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Taxation Changes Impacting Buy To Let Landlords

In last year’s Summer Budget, George Osborne announced changes to the way landlords can claim tax relief on their mortgage finance costs. In his Autumn Statement, the Chancellor then announced proposed changes to Stamp Duty Land Tax on properties purchased for Buy to Let purposes.

Tax relief on interest costs

Landlords can currently deduct mortgage interest from their rental income before calculating how much tax they should pay.

From April 2017, tax relief on Buy to Let mortgage interest will gradually be reduced. The restrictions will be phased in over four years, resulting in tax relief only being available at the basic rate of income tax (currently 20%) from April 2020:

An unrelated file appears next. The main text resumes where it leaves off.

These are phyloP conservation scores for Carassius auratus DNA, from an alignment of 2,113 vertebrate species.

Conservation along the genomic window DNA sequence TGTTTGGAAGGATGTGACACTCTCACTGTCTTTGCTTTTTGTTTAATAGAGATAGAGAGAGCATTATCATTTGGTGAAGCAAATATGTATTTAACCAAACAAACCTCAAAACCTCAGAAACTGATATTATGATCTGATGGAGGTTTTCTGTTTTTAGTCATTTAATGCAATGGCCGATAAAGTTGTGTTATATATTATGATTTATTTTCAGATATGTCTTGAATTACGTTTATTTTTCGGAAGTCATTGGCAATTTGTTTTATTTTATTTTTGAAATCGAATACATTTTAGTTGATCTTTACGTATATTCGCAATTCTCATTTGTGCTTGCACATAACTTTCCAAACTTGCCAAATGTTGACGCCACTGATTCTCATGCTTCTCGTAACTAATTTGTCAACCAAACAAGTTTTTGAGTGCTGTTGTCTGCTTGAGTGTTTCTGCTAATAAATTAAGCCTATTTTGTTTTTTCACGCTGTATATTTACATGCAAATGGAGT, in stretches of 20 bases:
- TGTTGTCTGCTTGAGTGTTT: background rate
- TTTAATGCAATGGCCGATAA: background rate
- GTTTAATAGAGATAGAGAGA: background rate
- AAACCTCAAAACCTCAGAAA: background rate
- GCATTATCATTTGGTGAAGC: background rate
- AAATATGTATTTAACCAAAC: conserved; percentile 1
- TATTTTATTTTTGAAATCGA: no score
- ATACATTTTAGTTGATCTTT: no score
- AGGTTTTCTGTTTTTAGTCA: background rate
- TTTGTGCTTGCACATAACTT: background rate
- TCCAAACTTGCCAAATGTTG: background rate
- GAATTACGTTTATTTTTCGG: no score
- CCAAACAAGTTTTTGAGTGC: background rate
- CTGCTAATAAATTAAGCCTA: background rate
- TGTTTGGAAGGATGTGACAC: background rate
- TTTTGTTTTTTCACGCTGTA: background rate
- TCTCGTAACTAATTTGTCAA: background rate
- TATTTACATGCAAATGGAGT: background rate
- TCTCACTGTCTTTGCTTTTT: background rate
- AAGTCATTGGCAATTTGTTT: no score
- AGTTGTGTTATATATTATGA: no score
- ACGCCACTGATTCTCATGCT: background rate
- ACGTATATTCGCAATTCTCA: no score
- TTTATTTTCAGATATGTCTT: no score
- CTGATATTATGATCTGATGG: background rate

Wear and Tear Allowance to go

Up until April 2016 only landlords of fully-furnished residential properties could claim tax relief for wear and tear on furnishings.

This ‘Wear and Tear’ Allowance has been replaced with a relief that enables all landlords of residential dwelling houses to deduct the costs they actually incur on replacing furnishings in the property, such as:

  • sofas
  • televisions
  • fridges and freezers
  • carpets and floor-coverings
  • curtains
  • crockery or cutlery
  • beds and other furniture

The initial purchase of furniture, furnishings, appliances and kitchenware won’t be eligible for the tax relief.

Changes to Stamp Duty Land Tax

Stamp duty on properties purchased for Buy to Let purposes will increase by 3% for each band from April 2016. This will mean that even properties up to the value of £125,000 that would previously have attracted 0% stamp duty will now attract the 3% Buy to Let / second home rate.

Some Buy to Let mortgages are not regulated by the Financial Conduct Authority.



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